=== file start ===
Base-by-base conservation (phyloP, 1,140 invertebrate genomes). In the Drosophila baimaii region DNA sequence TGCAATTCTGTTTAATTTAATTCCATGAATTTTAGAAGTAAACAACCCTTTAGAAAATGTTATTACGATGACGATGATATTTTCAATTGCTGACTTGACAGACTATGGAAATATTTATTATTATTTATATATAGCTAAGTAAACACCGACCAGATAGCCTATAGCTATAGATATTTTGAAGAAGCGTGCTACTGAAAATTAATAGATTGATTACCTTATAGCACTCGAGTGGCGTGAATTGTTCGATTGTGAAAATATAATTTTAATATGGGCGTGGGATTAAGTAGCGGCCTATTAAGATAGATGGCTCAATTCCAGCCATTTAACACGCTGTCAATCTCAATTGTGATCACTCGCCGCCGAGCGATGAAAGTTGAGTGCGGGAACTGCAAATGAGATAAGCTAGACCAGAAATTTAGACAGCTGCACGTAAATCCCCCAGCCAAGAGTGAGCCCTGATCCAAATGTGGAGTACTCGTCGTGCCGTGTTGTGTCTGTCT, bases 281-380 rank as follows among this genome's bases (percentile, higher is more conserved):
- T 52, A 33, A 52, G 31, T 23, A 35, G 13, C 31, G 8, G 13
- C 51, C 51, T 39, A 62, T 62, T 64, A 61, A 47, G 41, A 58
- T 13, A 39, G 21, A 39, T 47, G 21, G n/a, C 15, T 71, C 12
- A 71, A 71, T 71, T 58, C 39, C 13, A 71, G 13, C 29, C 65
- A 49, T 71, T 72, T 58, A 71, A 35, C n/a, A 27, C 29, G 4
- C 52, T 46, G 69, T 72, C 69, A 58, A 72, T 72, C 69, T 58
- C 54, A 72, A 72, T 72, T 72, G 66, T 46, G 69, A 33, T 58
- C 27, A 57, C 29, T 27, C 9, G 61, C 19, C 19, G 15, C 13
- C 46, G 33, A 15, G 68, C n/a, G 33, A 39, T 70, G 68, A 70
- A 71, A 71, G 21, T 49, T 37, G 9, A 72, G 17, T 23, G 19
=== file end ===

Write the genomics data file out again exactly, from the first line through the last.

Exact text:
Base-by-base conservation (phyloP, 1,140 invertebrate genomes). In the Drosophila baimaii region DNA sequence TGCAATTCTGTTTAATTTAATTCCATGAATTTTAGAAGTAAACAACCCTTTAGAAAATGTTATTACGATGACGATGATATTTTCAATTGCTGACTTGACAGACTATGGAAATATTTATTATTATTTATATATAGCTAAGTAAACACCGACCAGATAGCCTATAGCTATAGATATTTTGAAGAAGCGTGCTACTGAAAATTAATAGATTGATTACCTTATAGCACTCGAGTGGCGTGAATTGTTCGATTGTGAAAATATAATTTTAATATGGGCGTGGGATTAAGTAGCGGCCTATTAAGATAGATGGCTCAATTCCAGCCATTTAACACGCTGTCAATCTCAATTGTGATCACTCGCCGCCGAGCGATGAAAGTTGAGTGCGGGAACTGCAAATGAGATAAGCTAGACCAGAAATTTAGACAGCTGCACGTAAATCCCCCAGCCAAGAGTGAGCCCTGATCCAAATGTGGAGTACTCGTCGTGCCGTGTTGTGTCTGTCT, bases 281-380 rank as follows among this genome's bases (percentile, higher is more conserved):
- T 52, A 33, A 52, G 31, T 23, A 35, G 13, C 31, G 8, G 13
- C 51, C 51, T 39, A 62, T 62, T 64, A 61, A 47, G 41, A 58
- T 13, A 39, G 21, A 39, T 47, G 21, G n/a, C 15, T 71, C 12
- A 71, A 71, T 71, T 58, C 39, C 13, A 71, G 13, C 29, C 65
- A 49, T 71, T 72, T 58, A 71, A 35, C n/a, A 27, C 29, G 4
- C 52, T 46, G 69, T 72, C 69, A 58, A 72, T 72, C 69, T 58
- C 54, A 72, A 72, T 72, T 72, G 66, T 46, G 69, A 33, T 58
- C 27, A 57, C 29, T 27, C 9, G 61, C 19, C 19, G 15, C 13
- C 46, G 33, A 15, G 68, C n/a, G 33, A 39, T 70, G 68, A 70
- A 71, A 71, G 21, T 49, T 37, G 9, A 72, G 17, T 23, G 19